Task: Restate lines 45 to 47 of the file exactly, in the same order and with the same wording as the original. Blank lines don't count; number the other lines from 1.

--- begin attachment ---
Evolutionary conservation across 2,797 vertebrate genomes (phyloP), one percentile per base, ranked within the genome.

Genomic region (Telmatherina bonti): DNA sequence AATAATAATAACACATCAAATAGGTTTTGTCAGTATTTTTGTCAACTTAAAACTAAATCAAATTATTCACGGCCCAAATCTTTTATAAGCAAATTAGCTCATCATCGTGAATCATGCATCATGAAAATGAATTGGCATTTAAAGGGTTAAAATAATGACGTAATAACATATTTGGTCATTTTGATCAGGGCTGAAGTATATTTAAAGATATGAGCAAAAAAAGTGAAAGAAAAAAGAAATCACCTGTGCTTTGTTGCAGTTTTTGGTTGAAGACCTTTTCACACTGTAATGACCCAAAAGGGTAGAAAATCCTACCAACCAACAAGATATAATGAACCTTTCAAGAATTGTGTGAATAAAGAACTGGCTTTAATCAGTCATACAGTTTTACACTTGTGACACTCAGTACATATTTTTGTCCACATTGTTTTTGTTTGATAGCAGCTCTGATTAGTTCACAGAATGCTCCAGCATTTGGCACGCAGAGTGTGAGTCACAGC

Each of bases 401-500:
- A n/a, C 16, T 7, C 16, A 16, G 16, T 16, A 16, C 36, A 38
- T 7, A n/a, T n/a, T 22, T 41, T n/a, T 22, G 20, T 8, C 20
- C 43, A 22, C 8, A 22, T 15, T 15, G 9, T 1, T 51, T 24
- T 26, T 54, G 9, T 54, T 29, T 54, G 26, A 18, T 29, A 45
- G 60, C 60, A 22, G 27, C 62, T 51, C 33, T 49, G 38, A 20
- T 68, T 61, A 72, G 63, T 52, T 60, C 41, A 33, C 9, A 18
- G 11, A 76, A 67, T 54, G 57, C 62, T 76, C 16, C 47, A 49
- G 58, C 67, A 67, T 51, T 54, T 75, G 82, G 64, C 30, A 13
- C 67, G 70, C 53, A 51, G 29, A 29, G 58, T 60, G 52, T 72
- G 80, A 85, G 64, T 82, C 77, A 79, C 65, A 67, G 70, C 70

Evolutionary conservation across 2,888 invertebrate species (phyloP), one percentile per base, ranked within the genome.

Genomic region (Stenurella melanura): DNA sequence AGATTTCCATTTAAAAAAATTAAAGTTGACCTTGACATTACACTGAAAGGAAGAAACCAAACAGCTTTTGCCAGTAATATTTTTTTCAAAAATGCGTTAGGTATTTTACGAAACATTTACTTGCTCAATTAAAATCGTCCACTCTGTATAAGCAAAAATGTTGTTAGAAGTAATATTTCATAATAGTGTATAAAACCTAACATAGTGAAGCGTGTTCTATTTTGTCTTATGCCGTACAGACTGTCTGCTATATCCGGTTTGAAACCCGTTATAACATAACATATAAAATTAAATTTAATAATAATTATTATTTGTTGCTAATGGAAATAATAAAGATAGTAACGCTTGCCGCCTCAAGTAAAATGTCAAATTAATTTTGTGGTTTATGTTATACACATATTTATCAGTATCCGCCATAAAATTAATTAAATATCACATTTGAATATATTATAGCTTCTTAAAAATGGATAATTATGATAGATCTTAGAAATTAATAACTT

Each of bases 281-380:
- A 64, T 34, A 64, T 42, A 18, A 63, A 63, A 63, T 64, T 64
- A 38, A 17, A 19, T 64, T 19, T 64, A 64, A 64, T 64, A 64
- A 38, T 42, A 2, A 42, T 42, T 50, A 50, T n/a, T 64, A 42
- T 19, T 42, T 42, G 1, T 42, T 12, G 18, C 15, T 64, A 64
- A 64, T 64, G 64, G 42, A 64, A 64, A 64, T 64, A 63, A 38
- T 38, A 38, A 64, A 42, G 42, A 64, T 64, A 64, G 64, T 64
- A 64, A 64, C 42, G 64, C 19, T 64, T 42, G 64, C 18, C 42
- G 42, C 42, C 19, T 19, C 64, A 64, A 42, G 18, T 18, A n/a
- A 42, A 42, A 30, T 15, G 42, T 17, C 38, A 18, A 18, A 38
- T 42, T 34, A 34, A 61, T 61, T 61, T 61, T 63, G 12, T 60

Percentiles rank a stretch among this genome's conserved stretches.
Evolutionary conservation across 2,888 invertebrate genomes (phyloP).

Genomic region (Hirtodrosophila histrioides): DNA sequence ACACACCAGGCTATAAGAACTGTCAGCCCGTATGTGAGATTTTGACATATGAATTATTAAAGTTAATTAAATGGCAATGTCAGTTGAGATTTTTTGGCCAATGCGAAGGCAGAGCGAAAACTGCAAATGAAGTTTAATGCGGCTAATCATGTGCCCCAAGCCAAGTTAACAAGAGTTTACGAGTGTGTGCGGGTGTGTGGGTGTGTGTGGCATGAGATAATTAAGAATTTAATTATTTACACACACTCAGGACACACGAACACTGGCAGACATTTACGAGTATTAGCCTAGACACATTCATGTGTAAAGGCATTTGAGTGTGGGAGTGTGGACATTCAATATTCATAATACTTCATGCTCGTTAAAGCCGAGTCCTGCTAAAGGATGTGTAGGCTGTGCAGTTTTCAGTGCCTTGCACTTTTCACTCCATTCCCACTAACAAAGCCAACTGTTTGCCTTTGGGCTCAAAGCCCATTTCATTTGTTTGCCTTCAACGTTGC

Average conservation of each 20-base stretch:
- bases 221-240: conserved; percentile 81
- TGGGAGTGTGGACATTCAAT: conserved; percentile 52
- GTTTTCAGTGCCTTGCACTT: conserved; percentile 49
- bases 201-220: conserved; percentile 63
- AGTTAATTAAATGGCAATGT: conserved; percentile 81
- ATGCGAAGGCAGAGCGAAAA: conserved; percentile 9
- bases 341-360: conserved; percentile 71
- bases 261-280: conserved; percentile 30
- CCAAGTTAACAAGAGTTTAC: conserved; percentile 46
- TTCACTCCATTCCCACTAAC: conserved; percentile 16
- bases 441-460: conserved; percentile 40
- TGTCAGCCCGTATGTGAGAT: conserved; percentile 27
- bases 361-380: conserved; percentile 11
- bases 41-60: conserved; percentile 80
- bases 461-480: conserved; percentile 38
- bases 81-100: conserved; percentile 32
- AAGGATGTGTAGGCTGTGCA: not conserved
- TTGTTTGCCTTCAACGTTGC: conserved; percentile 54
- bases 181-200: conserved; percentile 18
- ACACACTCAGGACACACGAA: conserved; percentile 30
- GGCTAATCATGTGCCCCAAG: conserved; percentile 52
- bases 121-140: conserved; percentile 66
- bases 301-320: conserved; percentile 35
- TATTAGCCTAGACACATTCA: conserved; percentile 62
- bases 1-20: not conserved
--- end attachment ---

- bases 461-480: conserved; percentile 38
- bases 81-100: conserved; percentile 32
- AAGGATGTGTAGGCTGTGCA: not conserved